A mixture of determination, resilience, an enterprising mindset and sheer hard work has driven Fred Clarke, says Sean Gallagher
'We definitely have to fight harder than ever. There's a greater emphasis on quality and people are rightfully looking for value for money'
According to former American baseball player, Sam Ewing: "Hard work spotlights the character of people: some turn up their sleeves, some turn up their noses, and some don't turn up at all."
Fred Clarke is one man who has never been afraid to roll up his sleeves. His is an inspiring story that demonstrates what can be achieved through hard work, resilience and an enterprising mindset. This week I travelled to Bailieborough, in Co Cavan, to meet Fred and to learn about Agrigear, the company he set up 32 years ago.
Agrigear is one of the largest wholesale suppliers of tyres and wheels in Ireland. As Fred gives me a tour of the place, I am amazed to see the sheer volume of tyres and wheels that fill the company's premises and the expansive concrete yards that surround it.
There are tyres to suit every type of car and truck as well as for every sort of farm, construction and grass-cutting machine imaginable.
It's like a man-made mountain range of black rubber everywhere I look.
Fred didn't start out in the tyre business. His first love was machinery.
"Even when I was at school, I was always more interested in making or fixing things than doing homework," laughs Fred.
He went straight into farming after school and, in order to expand, he began to rent additional land. At one stage he had more than 1,000 acres rented on which he grew barley and wheat as well as milling grain for himself and others.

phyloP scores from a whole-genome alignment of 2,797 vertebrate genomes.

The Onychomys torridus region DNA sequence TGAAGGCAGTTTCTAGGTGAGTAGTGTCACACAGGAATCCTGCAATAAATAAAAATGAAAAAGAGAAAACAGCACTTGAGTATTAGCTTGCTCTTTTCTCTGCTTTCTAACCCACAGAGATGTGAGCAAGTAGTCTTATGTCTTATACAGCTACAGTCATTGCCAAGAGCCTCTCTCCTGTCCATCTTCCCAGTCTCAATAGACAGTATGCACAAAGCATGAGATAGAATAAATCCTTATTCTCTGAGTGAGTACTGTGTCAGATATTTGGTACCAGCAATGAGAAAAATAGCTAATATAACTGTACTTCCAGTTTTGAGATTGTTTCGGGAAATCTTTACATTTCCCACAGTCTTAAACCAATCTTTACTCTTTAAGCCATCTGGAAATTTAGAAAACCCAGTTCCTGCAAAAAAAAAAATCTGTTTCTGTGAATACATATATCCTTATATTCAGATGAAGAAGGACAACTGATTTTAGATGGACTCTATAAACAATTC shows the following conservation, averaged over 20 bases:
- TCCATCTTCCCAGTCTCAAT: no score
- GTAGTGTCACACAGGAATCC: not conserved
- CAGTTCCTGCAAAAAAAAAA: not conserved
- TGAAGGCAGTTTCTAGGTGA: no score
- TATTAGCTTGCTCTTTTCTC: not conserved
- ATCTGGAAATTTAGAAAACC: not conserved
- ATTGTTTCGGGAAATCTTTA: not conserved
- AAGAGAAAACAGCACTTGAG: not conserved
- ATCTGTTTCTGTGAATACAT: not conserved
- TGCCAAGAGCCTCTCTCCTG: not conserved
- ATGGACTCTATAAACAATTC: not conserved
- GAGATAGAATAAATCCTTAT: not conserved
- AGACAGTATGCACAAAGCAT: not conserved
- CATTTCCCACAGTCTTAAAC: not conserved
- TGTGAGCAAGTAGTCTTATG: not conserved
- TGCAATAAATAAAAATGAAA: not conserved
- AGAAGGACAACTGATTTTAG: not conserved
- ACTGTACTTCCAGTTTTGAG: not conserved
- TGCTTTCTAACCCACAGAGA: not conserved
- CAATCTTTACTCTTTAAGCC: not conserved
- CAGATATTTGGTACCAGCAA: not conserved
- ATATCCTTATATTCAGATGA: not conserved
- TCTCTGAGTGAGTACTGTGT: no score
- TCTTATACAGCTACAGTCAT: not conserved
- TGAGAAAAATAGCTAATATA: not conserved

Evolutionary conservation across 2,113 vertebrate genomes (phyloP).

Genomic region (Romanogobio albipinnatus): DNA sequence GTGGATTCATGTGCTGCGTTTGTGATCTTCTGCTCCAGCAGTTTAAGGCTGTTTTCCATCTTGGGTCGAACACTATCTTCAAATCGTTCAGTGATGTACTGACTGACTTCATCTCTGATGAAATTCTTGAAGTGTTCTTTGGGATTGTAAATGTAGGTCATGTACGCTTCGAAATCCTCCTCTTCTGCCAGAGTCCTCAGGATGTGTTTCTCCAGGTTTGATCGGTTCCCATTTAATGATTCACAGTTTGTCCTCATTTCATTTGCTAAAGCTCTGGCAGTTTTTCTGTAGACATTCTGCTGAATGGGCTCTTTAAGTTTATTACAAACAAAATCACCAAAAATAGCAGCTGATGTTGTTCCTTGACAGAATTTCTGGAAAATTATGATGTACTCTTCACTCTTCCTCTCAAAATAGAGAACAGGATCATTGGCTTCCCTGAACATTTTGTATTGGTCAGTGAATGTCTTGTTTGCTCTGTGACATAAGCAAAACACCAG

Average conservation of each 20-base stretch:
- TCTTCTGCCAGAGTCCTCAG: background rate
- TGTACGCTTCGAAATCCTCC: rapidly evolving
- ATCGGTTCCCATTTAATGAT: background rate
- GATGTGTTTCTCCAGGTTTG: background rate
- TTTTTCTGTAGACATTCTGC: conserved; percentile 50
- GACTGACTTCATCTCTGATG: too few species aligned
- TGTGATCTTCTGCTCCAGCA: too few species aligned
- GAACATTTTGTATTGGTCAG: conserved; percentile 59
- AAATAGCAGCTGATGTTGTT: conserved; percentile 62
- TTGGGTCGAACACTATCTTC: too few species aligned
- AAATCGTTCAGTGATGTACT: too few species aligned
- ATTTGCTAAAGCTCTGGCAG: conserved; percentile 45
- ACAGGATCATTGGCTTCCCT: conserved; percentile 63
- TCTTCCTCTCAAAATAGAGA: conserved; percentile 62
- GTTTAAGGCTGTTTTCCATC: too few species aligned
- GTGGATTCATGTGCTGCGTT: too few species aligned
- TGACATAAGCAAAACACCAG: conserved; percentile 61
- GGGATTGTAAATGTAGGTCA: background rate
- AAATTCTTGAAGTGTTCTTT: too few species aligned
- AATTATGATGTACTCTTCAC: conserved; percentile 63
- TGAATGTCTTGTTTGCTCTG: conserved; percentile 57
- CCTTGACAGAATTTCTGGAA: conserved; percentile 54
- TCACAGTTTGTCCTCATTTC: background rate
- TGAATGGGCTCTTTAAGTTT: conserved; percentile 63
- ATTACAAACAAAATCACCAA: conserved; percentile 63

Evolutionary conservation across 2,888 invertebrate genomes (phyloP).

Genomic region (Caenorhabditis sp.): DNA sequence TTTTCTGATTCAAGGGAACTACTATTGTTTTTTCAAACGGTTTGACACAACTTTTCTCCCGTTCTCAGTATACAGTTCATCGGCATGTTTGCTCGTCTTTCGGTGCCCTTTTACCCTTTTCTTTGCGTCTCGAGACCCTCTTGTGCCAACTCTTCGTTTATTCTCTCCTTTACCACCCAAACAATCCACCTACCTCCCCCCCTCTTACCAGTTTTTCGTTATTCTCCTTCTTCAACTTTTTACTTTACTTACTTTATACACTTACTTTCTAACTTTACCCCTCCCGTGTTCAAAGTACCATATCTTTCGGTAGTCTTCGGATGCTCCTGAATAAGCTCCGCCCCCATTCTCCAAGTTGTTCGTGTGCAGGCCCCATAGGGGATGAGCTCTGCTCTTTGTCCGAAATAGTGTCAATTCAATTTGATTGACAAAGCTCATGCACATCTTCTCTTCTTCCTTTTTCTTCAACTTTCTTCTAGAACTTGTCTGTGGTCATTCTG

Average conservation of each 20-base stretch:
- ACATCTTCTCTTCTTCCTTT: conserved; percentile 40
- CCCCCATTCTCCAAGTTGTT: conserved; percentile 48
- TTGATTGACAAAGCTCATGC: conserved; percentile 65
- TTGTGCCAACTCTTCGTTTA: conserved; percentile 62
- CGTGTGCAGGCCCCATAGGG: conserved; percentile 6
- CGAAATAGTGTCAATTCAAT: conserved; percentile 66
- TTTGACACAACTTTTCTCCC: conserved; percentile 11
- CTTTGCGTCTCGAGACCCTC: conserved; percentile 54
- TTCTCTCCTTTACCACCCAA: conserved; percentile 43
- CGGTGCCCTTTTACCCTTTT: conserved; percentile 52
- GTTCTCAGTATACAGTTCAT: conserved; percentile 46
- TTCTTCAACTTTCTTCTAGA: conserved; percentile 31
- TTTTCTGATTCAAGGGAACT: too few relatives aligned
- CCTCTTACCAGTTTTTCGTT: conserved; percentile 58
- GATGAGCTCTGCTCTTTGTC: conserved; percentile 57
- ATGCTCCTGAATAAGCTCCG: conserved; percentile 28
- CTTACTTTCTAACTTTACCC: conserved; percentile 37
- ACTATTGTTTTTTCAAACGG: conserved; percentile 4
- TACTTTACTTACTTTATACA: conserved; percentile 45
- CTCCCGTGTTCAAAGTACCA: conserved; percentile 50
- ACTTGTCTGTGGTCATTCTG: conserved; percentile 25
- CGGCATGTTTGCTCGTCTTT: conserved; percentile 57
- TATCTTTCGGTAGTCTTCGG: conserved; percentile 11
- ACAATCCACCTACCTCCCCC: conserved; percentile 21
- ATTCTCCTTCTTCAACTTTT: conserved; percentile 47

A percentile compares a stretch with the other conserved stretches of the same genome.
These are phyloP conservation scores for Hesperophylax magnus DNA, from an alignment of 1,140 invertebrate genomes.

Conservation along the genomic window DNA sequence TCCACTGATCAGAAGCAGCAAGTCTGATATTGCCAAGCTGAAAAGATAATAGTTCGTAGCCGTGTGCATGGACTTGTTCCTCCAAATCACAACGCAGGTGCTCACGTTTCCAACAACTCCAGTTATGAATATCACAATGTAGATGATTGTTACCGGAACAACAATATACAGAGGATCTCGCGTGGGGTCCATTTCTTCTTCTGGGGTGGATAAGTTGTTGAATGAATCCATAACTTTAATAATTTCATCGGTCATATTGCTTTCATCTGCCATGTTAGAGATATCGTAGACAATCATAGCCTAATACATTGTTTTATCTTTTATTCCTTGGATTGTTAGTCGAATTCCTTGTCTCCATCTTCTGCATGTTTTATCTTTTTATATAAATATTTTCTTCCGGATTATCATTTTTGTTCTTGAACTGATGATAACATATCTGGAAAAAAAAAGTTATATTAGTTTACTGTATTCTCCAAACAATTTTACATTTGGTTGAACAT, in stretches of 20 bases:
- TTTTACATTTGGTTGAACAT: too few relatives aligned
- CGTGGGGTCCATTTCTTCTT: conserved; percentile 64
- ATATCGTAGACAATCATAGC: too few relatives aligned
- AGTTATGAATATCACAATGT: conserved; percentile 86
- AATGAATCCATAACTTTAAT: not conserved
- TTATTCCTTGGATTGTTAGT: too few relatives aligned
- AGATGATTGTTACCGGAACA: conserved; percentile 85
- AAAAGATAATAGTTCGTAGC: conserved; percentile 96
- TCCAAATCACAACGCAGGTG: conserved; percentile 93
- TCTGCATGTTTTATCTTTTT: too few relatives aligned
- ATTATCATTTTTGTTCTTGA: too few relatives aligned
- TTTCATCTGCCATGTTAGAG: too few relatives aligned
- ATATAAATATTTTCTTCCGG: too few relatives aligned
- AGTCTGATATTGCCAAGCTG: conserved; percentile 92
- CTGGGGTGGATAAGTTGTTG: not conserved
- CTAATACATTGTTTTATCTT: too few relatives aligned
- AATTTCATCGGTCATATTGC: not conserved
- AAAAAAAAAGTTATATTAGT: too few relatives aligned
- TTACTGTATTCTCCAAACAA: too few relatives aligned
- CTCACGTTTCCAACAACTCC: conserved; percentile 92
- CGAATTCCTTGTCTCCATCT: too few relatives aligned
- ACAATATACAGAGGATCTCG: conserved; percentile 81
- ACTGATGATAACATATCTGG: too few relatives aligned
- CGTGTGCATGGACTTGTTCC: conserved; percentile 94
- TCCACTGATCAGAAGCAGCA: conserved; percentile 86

While still farming, he set up a contract building company erecting silage pits and grain stores for other farmers. It was the mid-Seventies and Fred was employing about 30 people.
He then decided to diversify even further and, along with two other business partners, built a 600-unit piggery. During 1978 and 1980, economic conditions worsened. Diesel prices rose dramatically and interest rates soared a staggering 23 per cent.
To add further to his troubles, bad weather meant that Fred experienced a poor yield from his crops during those years, culminating in serious financial losses.
It could have spelt disaster for Fred – but he was determined not to give up.
"I had my fingers in too many pies," he admits readily. "There were just too many things to control."
He closed the piggery, sold most of his farm, including 100 acres he had received from his father. "That hit me hard," he says.
In the summer of 1980 he went to Holland to visit a business contact who shared his interest in machinery. While there, the two men visited a local car-dismantling business and before he knew it, Fred had bought 1,200 good quality second-hand wheels and tyres. At a price tag of only £1.50 each, he thought he couldn't go wrong.
It was a hunch that paid off. He shipped them to Ireland and began selling them from his farm at £10 each. His friend even loaned him the money to buy the stock.
It was an act of kindness Fred never forgot. Word spread and, when his stock sold out, he began travelling to Holland every month to buy more. His tyre business had taken off.
Some of the tyres he imported did not readily fit standard European-sized wheels and so he began to manufacture new wheels.
"That was the start of the manufacturing end of our business," says Fred. "And it represents almost one-third of our business today."